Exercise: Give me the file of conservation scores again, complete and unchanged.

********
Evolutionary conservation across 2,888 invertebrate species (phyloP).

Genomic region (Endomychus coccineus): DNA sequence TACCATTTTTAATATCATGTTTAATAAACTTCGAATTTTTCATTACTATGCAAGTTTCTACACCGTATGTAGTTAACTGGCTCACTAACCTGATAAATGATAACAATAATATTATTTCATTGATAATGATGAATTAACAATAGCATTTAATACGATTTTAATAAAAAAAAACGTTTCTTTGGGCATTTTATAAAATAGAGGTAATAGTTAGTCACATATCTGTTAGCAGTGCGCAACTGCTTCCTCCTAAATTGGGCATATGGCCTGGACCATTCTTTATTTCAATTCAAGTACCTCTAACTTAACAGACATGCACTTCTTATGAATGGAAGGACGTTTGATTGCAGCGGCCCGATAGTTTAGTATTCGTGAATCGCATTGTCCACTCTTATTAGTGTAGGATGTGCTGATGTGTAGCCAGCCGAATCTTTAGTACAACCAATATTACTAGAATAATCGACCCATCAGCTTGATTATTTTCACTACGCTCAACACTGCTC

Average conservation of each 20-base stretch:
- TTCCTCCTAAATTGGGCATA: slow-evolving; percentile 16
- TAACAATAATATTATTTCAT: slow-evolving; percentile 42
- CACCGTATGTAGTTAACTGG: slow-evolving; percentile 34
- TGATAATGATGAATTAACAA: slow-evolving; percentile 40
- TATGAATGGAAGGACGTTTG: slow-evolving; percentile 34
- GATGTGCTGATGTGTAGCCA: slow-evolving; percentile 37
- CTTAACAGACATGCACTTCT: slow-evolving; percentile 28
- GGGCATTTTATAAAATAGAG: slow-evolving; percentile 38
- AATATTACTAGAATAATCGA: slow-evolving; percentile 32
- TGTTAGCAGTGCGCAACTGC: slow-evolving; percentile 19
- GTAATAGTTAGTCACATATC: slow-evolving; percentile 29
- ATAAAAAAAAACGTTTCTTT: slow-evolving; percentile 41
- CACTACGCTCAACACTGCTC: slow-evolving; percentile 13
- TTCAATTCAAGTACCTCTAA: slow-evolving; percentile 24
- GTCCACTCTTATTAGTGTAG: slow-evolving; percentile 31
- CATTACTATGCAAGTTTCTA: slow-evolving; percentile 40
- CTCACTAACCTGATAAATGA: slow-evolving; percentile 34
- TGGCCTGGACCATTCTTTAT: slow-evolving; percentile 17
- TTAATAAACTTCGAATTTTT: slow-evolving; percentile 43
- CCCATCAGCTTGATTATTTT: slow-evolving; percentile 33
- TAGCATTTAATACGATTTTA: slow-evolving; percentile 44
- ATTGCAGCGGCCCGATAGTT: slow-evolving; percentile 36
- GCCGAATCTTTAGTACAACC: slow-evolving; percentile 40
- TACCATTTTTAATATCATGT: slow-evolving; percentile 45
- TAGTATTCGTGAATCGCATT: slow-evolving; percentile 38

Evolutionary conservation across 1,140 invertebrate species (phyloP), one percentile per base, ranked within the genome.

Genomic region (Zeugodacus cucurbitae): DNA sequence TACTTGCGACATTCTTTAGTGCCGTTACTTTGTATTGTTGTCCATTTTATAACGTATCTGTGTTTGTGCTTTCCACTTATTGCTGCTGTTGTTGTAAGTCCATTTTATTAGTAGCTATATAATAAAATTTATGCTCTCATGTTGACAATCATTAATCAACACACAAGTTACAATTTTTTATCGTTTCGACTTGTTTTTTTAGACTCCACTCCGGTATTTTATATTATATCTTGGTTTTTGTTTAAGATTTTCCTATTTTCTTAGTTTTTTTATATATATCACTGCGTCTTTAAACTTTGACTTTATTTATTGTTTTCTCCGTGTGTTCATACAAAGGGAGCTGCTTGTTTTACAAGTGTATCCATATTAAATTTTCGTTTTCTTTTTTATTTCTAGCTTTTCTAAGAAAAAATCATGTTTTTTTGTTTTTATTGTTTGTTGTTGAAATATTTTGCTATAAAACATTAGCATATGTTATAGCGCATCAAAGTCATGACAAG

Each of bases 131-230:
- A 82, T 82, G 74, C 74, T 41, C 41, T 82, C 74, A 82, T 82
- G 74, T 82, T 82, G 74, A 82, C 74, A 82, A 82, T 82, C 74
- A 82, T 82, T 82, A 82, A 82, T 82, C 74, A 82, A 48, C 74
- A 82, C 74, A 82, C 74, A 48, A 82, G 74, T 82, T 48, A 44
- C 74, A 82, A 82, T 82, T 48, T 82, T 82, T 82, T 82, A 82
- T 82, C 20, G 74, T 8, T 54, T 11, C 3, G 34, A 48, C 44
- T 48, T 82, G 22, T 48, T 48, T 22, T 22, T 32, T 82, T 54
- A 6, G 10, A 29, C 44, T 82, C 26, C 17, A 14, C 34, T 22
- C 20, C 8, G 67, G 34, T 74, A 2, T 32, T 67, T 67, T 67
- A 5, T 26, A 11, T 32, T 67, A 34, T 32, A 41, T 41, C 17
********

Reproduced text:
Evolutionary conservation across 2,888 invertebrate species (phyloP).

Genomic region (Endomychus coccineus): DNA sequence TACCATTTTTAATATCATGTTTAATAAACTTCGAATTTTTCATTACTATGCAAGTTTCTACACCGTATGTAGTTAACTGGCTCACTAACCTGATAAATGATAACAATAATATTATTTCATTGATAATGATGAATTAACAATAGCATTTAATACGATTTTAATAAAAAAAAACGTTTCTTTGGGCATTTTATAAAATAGAGGTAATAGTTAGTCACATATCTGTTAGCAGTGCGCAACTGCTTCCTCCTAAATTGGGCATATGGCCTGGACCATTCTTTATTTCAATTCAAGTACCTCTAACTTAACAGACATGCACTTCTTATGAATGGAAGGACGTTTGATTGCAGCGGCCCGATAGTTTAGTATTCGTGAATCGCATTGTCCACTCTTATTAGTGTAGGATGTGCTGATGTGTAGCCAGCCGAATCTTTAGTACAACCAATATTACTAGAATAATCGACCCATCAGCTTGATTATTTTCACTACGCTCAACACTGCTC

Average conservation of each 20-base stretch:
- TTCCTCCTAAATTGGGCATA: slow-evolving; percentile 16
- TAACAATAATATTATTTCAT: slow-evolving; percentile 42
- CACCGTATGTAGTTAACTGG: slow-evolving; percentile 34
- TGATAATGATGAATTAACAA: slow-evolving; percentile 40
- TATGAATGGAAGGACGTTTG: slow-evolving; percentile 34
- GATGTGCTGATGTGTAGCCA: slow-evolving; percentile 37
- CTTAACAGACATGCACTTCT: slow-evolving; percentile 28
- GGGCATTTTATAAAATAGAG: slow-evolving; percentile 38
- AATATTACTAGAATAATCGA: slow-evolving; percentile 32
- TGTTAGCAGTGCGCAACTGC: slow-evolving; percentile 19
- GTAATAGTTAGTCACATATC: slow-evolving; percentile 29
- ATAAAAAAAAACGTTTCTTT: slow-evolving; percentile 41
- CACTACGCTCAACACTGCTC: slow-evolving; percentile 13
- TTCAATTCAAGTACCTCTAA: slow-evolving; percentile 24
- GTCCACTCTTATTAGTGTAG: slow-evolving; percentile 31
- CATTACTATGCAAGTTTCTA: slow-evolving; percentile 40
- CTCACTAACCTGATAAATGA: slow-evolving; percentile 34
- TGGCCTGGACCATTCTTTAT: slow-evolving; percentile 17
- TTAATAAACTTCGAATTTTT: slow-evolving; percentile 43
- CCCATCAGCTTGATTATTTT: slow-evolving; percentile 33
- TAGCATTTAATACGATTTTA: slow-evolving; percentile 44
- ATTGCAGCGGCCCGATAGTT: slow-evolving; percentile 36
- GCCGAATCTTTAGTACAACC: slow-evolving; percentile 40
- TACCATTTTTAATATCATGT: slow-evolving; percentile 45
- TAGTATTCGTGAATCGCATT: slow-evolving; percentile 38

Evolutionary conservation across 1,140 invertebrate species (phyloP), one percentile per base, ranked within the genome.

Genomic region (Zeugodacus cucurbitae): DNA sequence TACTTGCGACATTCTTTAGTGCCGTTACTTTGTATTGTTGTCCATTTTATAACGTATCTGTGTTTGTGCTTTCCACTTATTGCTGCTGTTGTTGTAAGTCCATTTTATTAGTAGCTATATAATAAAATTTATGCTCTCATGTTGACAATCATTAATCAACACACAAGTTACAATTTTTTATCGTTTCGACTTGTTTTTTTAGACTCCACTCCGGTATTTTATATTATATCTTGGTTTTTGTTTAAGATTTTCCTATTTTCTTAGTTTTTTTATATATATCACTGCGTCTTTAAACTTTGACTTTATTTATTGTTTTCTCCGTGTGTTCATACAAAGGGAGCTGCTTGTTTTACAAGTGTATCCATATTAAATTTTCGTTTTCTTTTTTATTTCTAGCTTTTCTAAGAAAAAATCATGTTTTTTTGTTTTTATTGTTTGTTGTTGAAATATTTTGCTATAAAACATTAGCATATGTTATAGCGCATCAAAGTCATGACAAG

Each of bases 131-230:
- A 82, T 82, G 74, C 74, T 41, C 41, T 82, C 74, A 82, T 82
- G 74, T 82, T 82, G 74, A 82, C 74, A 82, A 82, T 82, C 74
- A 82, T 82, T 82, A 82, A 82, T 82, C 74, A 82, A 48, C 74
- A 82, C 74, A 82, C 74, A 48, A 82, G 74, T 82, T 48, A 44
- C 74, A 82, A 82, T 82, T 48, T 82, T 82, T 82, T 82, A 82
- T 82, C 20, G 74, T 8, T 54, T 11, C 3, G 34, A 48, C 44
- T 48, T 82, G 22, T 48, T 48, T 22, T 22, T 32, T 82, T 54
- A 6, G 10, A 29, C 44, T 82, C 26, C 17, A 14, C 34, T 22
- C 20, C 8, G 67, G 34, T 74, A 2, T 32, T 67, T 67, T 67
- A 5, T 26, A 11, T 32, T 67, A 34, T 32, A 41, T 41, C 17